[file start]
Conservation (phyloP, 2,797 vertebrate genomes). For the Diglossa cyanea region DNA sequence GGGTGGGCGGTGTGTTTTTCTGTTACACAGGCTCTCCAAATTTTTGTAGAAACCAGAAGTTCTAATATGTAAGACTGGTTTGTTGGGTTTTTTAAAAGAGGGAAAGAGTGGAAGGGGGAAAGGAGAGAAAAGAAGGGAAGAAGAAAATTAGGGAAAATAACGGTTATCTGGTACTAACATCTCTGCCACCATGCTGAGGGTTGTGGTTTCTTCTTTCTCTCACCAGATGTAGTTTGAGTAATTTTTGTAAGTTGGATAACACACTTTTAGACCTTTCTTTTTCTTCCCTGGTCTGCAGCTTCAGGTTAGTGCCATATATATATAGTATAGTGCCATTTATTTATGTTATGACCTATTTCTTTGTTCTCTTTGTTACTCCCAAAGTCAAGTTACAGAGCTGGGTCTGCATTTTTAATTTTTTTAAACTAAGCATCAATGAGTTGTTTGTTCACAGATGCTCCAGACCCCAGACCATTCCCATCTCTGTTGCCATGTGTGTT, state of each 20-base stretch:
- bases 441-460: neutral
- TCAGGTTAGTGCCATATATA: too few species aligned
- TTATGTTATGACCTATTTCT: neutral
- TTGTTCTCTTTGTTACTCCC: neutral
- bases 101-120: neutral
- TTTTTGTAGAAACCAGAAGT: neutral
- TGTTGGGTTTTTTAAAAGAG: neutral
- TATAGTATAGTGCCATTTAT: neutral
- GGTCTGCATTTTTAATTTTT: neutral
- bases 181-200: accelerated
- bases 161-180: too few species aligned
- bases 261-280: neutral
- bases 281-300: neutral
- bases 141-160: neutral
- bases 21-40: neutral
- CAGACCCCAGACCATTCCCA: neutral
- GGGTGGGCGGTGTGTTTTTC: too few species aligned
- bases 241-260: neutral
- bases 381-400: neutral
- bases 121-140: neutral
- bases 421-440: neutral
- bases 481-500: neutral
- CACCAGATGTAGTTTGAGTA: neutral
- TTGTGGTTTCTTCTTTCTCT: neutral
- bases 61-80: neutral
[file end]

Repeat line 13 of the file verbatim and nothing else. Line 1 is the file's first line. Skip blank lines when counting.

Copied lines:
- bases 261-280: neutral